The news, media and our own selves seem to thrive on disparaging remarks. To take one’s enemy, opponent, associate or even loved one a peg down is almost instinctive in many circles. It is constructive criticism, we argue. They deserve it, we explain. Someone needs to point out their weight, or their poor economic policies, or their warped ideologies.

However, a well-prepared victim is not without recourse. Armed with biting comments, the best defense is an aggressive attack. The attacker becomes fair game for a return of well-deserved and now called-for criticism. It can be entertaining watching verbose opponents sparring with each other (the British Parliament a famous example).

The Kli Yakar (23:14) however has an entirely different reaction to a verbal attack. From verses on actual warfare he explains the ideal counter-attack is none other than silence. Silence will stop an attacker’s diatribe in its tracks. There is only so long one can criticize an opponent that is ignoring verbal nonsense. This is not to diminish the harm or wrong that such attacks represent. Ideally one should avoid and not have to put up with such abuse. However, in the reality of being subjected to unwarranted criticism, silence is not only golden, it’s smart.

May we learn to keep our peace, on both the giving and the receiving end.

Shabbat Shalom,

Bentzi

Dedication

To all of the schools and teachers that have just completed their first full week back to school. The structure, and the periods of silence and peace it engenders in the home is truly appreciated.

Fall of the Wise

Kli Yakar Deuteronomy: Shoftim

Fall of the Wise

“As favor and riches forsake a man, we discover in him the foolishness they concealed, and which no one perceived before.” Jean De La Bruyere

Stupidity is contagious, and it stems from arrogance. At least that is what the Kli Yakar (link) argues. He is so concerned about people becoming infected with this disease that he even prescribes that one should be careful where he lives so as not to catch it. The criteria he gives for determining the suitability of ones domicile is the character of the judge of the town. The Kli Yakar (Deuteronomy Chapter 16) explains that if the judge is arrogant, even the wisest scholar will fall prey to foolishness, just by association.

Arrogance leads to thinking one knows it all, or is always right in their opinions. That of course leads to foolishness, for even King Solomon the Wise fell most disastrously relying on his own council. The Kli Yakar’s greater concern is the infectiousness of incorrect thinking. If a judge, or a leader, or any other great and wise person, take on the attribute of arrogance, leading to faulty judgment, others around them, others that look up to them, admire them and see them as role models, may also exercise poor judgment. Entire communities may crop up with an error in their thinking and life – all based on one arrogant wise man whose foolishness may doom generations.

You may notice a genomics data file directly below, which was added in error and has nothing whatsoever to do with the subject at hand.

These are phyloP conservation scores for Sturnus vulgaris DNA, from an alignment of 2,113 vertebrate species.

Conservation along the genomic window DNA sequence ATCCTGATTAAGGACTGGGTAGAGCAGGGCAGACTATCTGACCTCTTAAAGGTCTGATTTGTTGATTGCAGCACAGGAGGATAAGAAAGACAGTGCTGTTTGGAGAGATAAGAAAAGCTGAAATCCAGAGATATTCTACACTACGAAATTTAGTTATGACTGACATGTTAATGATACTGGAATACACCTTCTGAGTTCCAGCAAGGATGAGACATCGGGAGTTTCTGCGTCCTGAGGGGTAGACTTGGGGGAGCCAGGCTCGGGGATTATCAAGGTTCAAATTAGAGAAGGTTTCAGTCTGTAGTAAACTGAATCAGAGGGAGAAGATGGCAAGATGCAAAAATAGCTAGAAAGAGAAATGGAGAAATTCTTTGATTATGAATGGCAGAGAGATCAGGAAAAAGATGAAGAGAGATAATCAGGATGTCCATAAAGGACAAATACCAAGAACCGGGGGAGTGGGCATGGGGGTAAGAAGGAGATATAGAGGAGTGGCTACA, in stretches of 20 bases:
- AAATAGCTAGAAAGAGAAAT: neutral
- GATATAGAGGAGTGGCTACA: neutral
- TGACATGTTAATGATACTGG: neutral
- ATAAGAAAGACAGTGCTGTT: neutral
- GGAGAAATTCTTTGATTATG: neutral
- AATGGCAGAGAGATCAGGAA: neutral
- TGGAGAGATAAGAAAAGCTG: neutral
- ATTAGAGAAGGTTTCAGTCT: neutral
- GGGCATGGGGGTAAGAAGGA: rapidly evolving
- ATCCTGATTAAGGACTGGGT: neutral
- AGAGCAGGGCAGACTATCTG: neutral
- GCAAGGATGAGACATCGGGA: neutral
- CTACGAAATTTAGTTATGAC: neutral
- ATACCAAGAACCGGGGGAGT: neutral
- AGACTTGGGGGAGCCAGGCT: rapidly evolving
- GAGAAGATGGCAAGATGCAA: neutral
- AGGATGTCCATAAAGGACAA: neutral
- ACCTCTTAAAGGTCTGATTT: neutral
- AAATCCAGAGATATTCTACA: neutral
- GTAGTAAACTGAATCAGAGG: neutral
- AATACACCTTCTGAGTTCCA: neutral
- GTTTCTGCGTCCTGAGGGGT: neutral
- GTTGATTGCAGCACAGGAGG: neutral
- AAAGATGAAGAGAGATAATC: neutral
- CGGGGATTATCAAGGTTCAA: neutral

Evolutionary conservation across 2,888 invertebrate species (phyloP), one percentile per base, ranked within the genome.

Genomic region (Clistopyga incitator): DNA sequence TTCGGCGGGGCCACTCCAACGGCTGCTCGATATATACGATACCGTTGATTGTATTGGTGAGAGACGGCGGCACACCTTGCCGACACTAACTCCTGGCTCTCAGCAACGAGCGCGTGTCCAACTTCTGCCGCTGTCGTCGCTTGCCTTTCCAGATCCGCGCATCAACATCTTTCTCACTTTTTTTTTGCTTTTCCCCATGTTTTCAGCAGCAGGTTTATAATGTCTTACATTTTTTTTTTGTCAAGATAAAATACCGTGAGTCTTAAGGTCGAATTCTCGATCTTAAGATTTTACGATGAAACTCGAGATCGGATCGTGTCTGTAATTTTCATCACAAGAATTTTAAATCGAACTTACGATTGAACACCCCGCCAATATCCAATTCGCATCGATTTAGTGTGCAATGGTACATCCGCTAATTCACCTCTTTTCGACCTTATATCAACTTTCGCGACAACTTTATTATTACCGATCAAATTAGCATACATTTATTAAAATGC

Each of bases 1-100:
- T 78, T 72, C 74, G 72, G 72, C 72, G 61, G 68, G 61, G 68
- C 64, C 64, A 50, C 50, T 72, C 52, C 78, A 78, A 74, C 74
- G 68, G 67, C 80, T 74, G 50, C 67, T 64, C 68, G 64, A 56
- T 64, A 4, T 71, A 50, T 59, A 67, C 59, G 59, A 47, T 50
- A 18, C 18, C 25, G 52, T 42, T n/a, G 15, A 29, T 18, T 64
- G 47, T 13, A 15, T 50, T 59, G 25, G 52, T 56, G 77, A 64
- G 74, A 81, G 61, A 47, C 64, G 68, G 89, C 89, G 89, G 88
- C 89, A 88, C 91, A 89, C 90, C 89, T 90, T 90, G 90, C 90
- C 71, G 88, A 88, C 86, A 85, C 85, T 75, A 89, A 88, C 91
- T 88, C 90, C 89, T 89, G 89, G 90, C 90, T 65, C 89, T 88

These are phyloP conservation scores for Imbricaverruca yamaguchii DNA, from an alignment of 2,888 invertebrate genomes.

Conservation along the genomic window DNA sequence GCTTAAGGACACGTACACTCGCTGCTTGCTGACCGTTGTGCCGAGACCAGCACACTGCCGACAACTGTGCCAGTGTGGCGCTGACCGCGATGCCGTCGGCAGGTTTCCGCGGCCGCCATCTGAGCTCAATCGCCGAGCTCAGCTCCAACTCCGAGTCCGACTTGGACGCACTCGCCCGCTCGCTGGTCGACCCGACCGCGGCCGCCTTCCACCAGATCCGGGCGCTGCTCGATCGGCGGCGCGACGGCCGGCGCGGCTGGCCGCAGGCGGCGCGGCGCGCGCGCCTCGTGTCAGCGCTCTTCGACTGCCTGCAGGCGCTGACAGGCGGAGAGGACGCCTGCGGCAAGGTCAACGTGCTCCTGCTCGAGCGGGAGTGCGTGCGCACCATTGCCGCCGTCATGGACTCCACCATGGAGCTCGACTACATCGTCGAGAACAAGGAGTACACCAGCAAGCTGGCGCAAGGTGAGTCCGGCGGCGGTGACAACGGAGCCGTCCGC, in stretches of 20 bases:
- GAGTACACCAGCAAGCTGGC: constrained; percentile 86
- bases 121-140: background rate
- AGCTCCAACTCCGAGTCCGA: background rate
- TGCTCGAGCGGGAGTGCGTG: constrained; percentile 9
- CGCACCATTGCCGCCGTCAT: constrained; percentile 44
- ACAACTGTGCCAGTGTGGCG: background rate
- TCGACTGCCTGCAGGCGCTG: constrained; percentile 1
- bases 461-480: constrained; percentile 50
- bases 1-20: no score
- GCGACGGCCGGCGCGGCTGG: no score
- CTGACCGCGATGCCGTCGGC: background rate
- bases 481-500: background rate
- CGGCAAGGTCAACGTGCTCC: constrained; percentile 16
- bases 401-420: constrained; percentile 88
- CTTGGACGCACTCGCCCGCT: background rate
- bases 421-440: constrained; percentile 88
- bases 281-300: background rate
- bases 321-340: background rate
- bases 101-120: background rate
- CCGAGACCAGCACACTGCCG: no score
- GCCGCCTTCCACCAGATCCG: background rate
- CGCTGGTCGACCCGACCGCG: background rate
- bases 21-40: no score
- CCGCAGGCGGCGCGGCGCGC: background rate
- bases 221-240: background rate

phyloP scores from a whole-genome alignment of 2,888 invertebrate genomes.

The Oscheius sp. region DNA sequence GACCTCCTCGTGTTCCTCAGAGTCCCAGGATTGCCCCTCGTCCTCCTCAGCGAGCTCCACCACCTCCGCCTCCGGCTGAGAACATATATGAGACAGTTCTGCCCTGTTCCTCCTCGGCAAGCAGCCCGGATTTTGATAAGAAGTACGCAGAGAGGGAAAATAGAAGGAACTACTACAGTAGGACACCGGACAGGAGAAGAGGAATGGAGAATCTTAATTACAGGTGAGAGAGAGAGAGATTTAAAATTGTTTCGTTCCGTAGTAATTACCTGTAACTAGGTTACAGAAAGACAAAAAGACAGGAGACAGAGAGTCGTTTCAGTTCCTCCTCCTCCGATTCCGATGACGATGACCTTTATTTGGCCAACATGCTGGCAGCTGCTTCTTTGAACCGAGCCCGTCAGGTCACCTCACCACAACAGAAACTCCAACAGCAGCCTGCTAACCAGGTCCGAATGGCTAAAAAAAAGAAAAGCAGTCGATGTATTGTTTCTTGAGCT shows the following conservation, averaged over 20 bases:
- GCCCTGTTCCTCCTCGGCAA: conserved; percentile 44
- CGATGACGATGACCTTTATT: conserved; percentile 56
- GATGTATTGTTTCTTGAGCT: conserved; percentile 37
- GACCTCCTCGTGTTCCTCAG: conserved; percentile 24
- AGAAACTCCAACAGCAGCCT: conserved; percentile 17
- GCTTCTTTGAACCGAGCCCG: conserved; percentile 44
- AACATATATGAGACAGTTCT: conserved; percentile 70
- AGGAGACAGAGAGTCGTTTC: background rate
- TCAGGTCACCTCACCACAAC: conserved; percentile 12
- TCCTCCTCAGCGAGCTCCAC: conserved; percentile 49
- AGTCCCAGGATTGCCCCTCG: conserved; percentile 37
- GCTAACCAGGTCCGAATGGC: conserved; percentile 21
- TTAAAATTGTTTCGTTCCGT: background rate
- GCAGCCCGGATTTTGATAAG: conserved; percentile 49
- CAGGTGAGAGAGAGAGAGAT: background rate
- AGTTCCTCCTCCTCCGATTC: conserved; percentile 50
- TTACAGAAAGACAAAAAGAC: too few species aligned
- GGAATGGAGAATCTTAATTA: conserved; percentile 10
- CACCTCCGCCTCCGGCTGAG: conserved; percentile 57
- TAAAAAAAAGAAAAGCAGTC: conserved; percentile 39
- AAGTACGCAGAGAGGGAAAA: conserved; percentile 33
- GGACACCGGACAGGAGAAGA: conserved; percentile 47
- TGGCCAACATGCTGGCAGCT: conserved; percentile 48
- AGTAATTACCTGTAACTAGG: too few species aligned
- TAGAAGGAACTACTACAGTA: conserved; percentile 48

May God spare us the arrogance of the wise and keep us near the humble of any stature.

Shabbat Shalom,

Bentzi

Dedication

On the marriage of Tamar and Marki Roig. They are each of both noble stature yet humble bearings. May it ever be so.

Wear Sunscreen

Kli Yakar Deuteronomy: Re’eh

Wear Sunscreen

“If I could offer you only one tip for the future, sunscreen would be it.” Mary Schmich

There is a story of a man who is shown a vision of Hell. It is a roomful of people with their elbows locked straight. They have forks in their outstretched arms and tables brimming over with all the food they would want to eat. But their forks can’t reach their mouths and so they live in eternal torment and hunger, not being able to feed themselves, though surrounded by food.

The room next door is Heaven. The people in Heaven have their elbows equally locked and are also surrounded by food, yet they’re eating merrily. One person feeds his friend. Simple and effective, yet a solution those relegated to Hell can either never think of or bring themselves to do so.

The Kli Yakar (Deuteronomy 11:26) quotes a similar interpretation as to the equivalence between Heaven and Hell (Babylonian Talmud, Tractate Nedarim 8b). According to the Talmud, Heaven and Hell are exactly the same “place” (not even separate rooms). In that common afterlife, the spiritual strength of the sun will be released. The wicked will be burned by it, while the righteous will rejoice in its splendor.

Somehow our actions in this world build a sort of ‘spiritual sunscreen’. Those that develop it will enjoy the spiritual sun of the afterlife. Those that don’t build up such a sunscreen will suffer in the world-to-come.

May we figure out how to get that sunscreen, and put it on.

Shabbat Shalom,

Bentzi

Dedication

To conventional sunscreen that lets us enjoy the summer sun (in the northern hemisphere — though the southern hemisphere gets its fair share of the sun even in their winters).